The Worst Hard Time by Timothy Egan
If you think the “Grapes of Wrath” was depressing, try “The Worst Hard Time”, the story of the great dust bowl disaster of the 1930s. Unlike the Joads who escaped Oklahoma for California during this period, many of the homesteaders in the Texas/Oklahoma panhandle stayed and Timothy Egan tells their story. It is a history book told in the form of a novel and chronicles several families who first came to the area as homesteaders and remained through one of the worst environmental disasters ever.
Egan is not shy about blaming the government for giving away the prairie land that was once the home of Native Americans and buffalo only to have it “destroyed” by farmers. The homesteaders plowed under millions of acres of grassland and planted crops – mostly wheat – that after a few profitable years withered and died in the drought of the 1930s. Without the prairie grasses to hold the soil down, huge dust storms blew the soil away throughout the thirties. FDR finally provided some assistance to the farmers who lost everything and engaged the best scientists of the time to help conserve the land for the future. There were a few successes but the efforts were mostly futile and millions of acres of land are still dead today.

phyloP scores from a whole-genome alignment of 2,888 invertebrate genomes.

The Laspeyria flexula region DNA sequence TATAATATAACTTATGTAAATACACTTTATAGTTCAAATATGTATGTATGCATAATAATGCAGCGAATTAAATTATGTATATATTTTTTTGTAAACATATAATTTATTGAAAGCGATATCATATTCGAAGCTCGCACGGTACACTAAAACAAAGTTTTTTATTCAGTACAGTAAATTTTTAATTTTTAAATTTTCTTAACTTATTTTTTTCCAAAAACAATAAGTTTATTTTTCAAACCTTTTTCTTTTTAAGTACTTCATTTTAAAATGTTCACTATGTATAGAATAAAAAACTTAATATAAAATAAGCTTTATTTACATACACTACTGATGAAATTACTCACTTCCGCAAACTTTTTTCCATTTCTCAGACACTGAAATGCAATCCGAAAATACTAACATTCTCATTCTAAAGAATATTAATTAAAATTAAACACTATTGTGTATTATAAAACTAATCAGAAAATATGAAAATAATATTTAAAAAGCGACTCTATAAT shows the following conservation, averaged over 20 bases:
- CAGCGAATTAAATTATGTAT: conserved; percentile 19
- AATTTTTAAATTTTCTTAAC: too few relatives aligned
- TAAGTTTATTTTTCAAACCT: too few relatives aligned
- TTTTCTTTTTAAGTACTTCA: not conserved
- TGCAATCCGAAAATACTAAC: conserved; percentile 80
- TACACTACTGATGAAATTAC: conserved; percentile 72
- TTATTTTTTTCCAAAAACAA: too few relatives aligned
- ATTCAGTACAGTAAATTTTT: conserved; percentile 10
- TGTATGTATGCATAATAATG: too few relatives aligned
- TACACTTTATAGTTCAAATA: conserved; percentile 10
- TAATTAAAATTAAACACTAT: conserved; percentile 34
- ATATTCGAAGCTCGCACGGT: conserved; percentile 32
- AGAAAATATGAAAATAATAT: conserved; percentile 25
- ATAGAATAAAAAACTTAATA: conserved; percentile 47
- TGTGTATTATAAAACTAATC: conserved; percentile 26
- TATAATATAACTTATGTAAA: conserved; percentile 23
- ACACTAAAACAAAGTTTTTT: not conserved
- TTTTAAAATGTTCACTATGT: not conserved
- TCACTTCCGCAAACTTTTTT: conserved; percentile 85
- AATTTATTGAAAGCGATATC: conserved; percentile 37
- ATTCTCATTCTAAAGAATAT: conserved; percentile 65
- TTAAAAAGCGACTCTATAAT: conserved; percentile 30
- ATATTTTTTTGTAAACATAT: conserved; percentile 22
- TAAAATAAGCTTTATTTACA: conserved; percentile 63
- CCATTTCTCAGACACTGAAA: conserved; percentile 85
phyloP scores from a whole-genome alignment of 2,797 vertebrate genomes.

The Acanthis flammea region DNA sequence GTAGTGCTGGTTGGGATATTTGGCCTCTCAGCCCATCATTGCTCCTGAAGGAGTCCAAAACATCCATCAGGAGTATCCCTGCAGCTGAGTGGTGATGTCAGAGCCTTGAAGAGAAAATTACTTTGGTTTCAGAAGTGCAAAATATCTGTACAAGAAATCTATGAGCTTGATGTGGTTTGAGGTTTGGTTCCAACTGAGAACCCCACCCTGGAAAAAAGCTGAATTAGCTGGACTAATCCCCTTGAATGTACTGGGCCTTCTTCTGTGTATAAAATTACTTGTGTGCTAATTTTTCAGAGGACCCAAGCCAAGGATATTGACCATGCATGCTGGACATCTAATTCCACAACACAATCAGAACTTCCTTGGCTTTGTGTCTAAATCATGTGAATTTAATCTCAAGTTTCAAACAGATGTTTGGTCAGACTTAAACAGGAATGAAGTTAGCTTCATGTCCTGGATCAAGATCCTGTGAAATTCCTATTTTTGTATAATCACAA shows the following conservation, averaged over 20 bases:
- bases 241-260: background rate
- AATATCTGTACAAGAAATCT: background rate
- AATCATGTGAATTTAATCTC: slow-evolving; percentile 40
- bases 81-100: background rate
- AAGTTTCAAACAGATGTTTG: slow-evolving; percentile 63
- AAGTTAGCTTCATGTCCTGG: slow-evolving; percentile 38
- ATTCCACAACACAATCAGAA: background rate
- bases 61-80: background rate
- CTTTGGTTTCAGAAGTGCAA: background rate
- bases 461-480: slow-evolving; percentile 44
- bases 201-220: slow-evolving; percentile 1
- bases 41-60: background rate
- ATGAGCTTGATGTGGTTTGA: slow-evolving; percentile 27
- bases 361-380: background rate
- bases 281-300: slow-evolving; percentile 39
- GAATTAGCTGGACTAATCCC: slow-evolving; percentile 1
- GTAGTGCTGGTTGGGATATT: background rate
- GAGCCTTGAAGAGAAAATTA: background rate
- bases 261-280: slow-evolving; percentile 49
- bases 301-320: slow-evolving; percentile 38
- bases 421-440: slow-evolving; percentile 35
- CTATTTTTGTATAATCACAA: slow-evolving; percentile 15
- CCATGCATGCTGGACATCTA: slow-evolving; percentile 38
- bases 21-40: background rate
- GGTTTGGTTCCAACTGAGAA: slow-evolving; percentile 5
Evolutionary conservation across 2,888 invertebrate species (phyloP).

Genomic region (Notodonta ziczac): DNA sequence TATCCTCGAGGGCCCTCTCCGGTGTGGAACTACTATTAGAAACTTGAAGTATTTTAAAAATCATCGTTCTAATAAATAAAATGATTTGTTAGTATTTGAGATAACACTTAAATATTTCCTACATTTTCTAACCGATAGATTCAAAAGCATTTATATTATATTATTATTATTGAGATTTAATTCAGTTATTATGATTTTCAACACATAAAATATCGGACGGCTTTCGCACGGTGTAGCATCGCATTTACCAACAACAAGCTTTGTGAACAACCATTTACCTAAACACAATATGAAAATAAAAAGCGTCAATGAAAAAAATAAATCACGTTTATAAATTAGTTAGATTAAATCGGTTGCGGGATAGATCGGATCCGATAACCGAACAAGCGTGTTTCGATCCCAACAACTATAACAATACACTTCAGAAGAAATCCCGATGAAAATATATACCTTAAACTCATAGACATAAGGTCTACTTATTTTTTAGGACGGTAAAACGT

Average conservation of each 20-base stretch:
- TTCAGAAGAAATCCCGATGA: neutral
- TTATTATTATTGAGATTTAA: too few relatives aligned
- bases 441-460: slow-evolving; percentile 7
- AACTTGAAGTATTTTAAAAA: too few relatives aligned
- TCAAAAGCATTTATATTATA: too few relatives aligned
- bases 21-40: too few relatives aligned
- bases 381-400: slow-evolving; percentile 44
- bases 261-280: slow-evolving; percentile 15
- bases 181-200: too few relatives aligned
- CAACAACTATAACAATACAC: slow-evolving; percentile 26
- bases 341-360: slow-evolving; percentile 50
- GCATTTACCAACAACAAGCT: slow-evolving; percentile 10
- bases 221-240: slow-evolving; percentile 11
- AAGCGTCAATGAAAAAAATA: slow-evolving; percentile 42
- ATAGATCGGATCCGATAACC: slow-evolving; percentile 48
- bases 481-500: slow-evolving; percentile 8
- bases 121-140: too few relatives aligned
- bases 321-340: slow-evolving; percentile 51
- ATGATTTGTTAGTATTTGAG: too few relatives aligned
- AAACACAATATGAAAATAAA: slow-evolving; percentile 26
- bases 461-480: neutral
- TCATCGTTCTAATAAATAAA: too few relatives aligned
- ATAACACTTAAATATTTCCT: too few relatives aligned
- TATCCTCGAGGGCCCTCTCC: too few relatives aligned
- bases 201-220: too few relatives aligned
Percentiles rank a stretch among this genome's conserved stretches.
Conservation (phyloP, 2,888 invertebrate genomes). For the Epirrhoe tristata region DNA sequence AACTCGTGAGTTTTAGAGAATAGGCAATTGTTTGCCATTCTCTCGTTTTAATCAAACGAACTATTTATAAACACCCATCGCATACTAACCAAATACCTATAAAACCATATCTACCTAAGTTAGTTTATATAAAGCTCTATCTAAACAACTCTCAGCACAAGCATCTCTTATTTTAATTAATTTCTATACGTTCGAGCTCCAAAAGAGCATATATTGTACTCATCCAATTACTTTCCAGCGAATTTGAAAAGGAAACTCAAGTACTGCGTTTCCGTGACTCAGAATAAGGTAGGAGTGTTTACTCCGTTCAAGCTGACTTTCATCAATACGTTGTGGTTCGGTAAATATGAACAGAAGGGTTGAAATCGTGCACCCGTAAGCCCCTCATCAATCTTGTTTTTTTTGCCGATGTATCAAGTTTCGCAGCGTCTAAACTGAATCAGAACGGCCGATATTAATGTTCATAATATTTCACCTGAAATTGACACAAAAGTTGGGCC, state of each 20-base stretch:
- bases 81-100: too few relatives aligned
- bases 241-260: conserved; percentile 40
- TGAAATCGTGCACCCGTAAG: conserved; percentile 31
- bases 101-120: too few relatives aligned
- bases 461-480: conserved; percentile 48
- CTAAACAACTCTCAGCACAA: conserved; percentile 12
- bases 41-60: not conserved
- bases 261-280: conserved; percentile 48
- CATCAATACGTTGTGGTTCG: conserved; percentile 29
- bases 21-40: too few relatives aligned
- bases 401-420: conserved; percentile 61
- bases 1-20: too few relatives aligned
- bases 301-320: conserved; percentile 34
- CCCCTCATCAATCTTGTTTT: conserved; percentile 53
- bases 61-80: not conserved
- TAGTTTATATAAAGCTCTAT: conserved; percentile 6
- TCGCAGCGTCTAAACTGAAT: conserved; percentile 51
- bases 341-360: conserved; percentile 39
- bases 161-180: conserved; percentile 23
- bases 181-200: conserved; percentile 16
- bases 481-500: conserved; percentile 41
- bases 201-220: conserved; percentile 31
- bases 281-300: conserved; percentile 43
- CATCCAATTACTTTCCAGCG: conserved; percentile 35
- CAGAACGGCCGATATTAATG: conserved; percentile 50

I found Mr. Egan’s technique of trying to follow a number of families over this period somewhat confusing and as the book got more and more depressing, I felt like it was suffocating me as the dust did to the homesteaders. I also thought that my background as an American History major and having read Steinbeck’s novel that I knew a fair amount about this period. I still learned a lot. While there is no happy ending, I found the book’s focus on the scientific aspects of the Dust Bowl period fascinating. I suspect, that because it is a non-fiction account that doesn’t read like one, this book has replaced “The Grapes of Wrath” in many classrooms. If you are interested in Modern American history, this book offers an important glimpse into the 1930s in a much more palatable way then a straight history book. It succeeds in answering not just the “what” but the “why” of history and one wonders if it is a look into our future with the impact of climate change.